[ exact phrase in "" • results by date ]

[ Google-powered • results by relevance ]


News Home

Subscribe to RSS feed

Add NWW headlines to your site (click here)

Sign up for daily updates

Keep Wind Watch online and independent!

Donate $10

Donate $5

Selected Documents

All Documents

Research Links


Press Releases


Publications & Products

Photos & Graphics


Allied Groups

Wind turbine plan for Addingham rejected by government planning inspector  

Credit:  Lesley Tate , Senior Reporter | Craven Herald | www.cravenherald.co.uk ~~

Objectors to wind turbines proposed for a farm at Addingham are celebrating after they were rejected by a government planning inspector.

The two 121ft (37m) high turbines planned for Chelker House Farm were refused planning permission by Bradford Council in August last year.

The decision has now been upheld on appeal to the Planning Inspectorate because of the harm to the greenbelt and to the setting of historical assets at Bolton Abbey.

Government inspector, Philip Major, agreed with Historic England that there was ‘insufficient evidence’ to show the turbines would not be visible from the nationally significant heritage assets at Bolton Abbey.

Mr Major, who viewed the proposed site from paths at the Bolton Abbey estate, said: “On balance, I think it likely they would be visible and this would be harmful to the setting because of the intrusion into views associated with the cultural significance of the assets.”

He added that the turbines would however be in ‘full view’ of grade two listed cottage Low Sanfitt.

“The significance of the building is in its historic relationship with the landscape as a small rural dwelling. This relationship would be impaired, though not substantial in heritage terms.”

Mr Major noted that the turbines had received ‘some support’ from Addingham Parish Council, but much opposition from nearby residents, from Addingham Civic Society, and from Draughton Parish Council.

And he disagreed with the view of appellant, Charles Ashton, that Addingham Parish Council represented the community, adding it was ‘simplistic’.

In conclusion, Mr Major said there would be substantial harm to the greenbelt, significant harm to the landscape and considerable harm to the setting of heritage assets, all of which outweighed any benefits of the scheme.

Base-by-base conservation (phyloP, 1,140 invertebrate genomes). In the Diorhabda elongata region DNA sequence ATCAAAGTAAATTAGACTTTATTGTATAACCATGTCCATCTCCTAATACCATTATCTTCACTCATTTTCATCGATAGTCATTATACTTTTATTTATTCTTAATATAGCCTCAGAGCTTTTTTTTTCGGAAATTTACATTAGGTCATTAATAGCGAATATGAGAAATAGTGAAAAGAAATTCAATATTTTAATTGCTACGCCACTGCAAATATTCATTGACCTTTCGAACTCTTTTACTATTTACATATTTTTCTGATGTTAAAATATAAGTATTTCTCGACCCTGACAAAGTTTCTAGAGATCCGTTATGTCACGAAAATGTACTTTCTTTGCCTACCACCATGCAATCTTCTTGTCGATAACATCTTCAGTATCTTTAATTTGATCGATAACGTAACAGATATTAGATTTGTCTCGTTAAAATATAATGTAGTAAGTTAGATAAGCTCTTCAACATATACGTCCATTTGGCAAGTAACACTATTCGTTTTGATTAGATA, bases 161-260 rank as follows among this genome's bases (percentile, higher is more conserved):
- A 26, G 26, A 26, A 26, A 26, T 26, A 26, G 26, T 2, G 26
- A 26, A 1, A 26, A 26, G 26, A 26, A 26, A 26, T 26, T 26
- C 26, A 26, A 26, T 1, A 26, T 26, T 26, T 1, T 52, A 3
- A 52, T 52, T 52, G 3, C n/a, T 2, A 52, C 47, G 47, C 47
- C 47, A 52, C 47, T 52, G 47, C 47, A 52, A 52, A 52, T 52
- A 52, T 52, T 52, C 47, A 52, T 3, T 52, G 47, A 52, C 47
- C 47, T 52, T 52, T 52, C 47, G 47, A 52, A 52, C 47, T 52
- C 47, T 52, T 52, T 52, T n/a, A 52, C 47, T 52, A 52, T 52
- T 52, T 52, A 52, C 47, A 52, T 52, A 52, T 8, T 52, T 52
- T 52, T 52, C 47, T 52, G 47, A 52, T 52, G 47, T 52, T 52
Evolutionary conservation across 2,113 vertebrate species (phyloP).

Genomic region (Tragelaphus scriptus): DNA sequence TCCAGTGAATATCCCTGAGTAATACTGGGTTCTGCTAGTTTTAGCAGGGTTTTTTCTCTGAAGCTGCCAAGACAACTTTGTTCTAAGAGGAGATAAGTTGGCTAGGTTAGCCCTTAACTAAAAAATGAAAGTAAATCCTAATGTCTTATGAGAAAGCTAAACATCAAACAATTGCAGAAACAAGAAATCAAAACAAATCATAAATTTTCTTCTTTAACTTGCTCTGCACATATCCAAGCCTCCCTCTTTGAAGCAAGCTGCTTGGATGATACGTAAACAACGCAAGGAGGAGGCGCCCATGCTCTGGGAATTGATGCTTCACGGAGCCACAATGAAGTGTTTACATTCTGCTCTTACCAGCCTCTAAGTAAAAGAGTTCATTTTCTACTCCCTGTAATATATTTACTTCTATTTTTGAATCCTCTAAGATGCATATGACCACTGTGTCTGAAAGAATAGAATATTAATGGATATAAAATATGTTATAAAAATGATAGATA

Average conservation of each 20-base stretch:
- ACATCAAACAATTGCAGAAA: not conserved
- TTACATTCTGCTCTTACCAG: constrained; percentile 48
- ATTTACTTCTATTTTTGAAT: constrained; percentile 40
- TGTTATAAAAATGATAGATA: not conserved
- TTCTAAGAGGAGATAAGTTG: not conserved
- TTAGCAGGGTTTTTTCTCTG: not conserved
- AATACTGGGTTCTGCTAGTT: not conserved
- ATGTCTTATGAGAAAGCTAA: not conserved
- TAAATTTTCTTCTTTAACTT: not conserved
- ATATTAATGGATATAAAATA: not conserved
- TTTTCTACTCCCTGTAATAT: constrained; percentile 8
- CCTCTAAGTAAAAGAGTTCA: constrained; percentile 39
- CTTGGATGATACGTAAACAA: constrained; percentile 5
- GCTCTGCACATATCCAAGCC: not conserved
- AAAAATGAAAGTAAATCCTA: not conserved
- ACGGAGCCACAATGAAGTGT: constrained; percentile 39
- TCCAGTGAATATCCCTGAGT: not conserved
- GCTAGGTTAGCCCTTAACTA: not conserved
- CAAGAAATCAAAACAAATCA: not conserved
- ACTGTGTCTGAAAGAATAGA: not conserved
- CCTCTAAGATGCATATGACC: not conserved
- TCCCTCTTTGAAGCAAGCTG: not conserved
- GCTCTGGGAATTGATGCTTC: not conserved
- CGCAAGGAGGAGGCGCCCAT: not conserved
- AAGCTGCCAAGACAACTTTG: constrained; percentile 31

Holly Flather, of Low Sanfitt, said: “I agree wholeheartedly with the inspector’s views that these turbines would have not only intruded into the rural setting of our home, but would have harmed our beautiful landscape, loved by so many.

I am delighted that the right decision has been made. It would have been totally inappropriate for these two wind turbines to be erected in this location and I am thrilled for the communities of Addingham, Draughton and beyond – we can now get on with enjoying our beautiful countryside.”

Source:  Lesley Tate , Senior Reporter | Craven Herald | www.cravenherald.co.uk

This article is the work of the source indicated. Any opinions expressed in it are not necessarily those of National Wind Watch.

The copyright of this article resides with the author or publisher indicated. As part of its noncommercial effort to present the environmental, social, scientific, and economic issues of large-scale wind power development to a global audience seeking such information, National Wind Watch endeavors to observe “fair use” as provided for in section 107 of U.S. Copyright Law and similar “fair dealing” provisions of the copyright laws of other nations. Send requests to excerpt, general inquiries, and comments via e-mail.

Wind Watch relies entirely
on User Funding
Donate $5 PayPal Donate


News Watch Home

Get the Facts Follow Wind Watch on Twitter

Wind Watch on Facebook


© National Wind Watch, Inc.
Use of copyrighted material adheres to Fair Use.
"Wind Watch" is a registered trademark.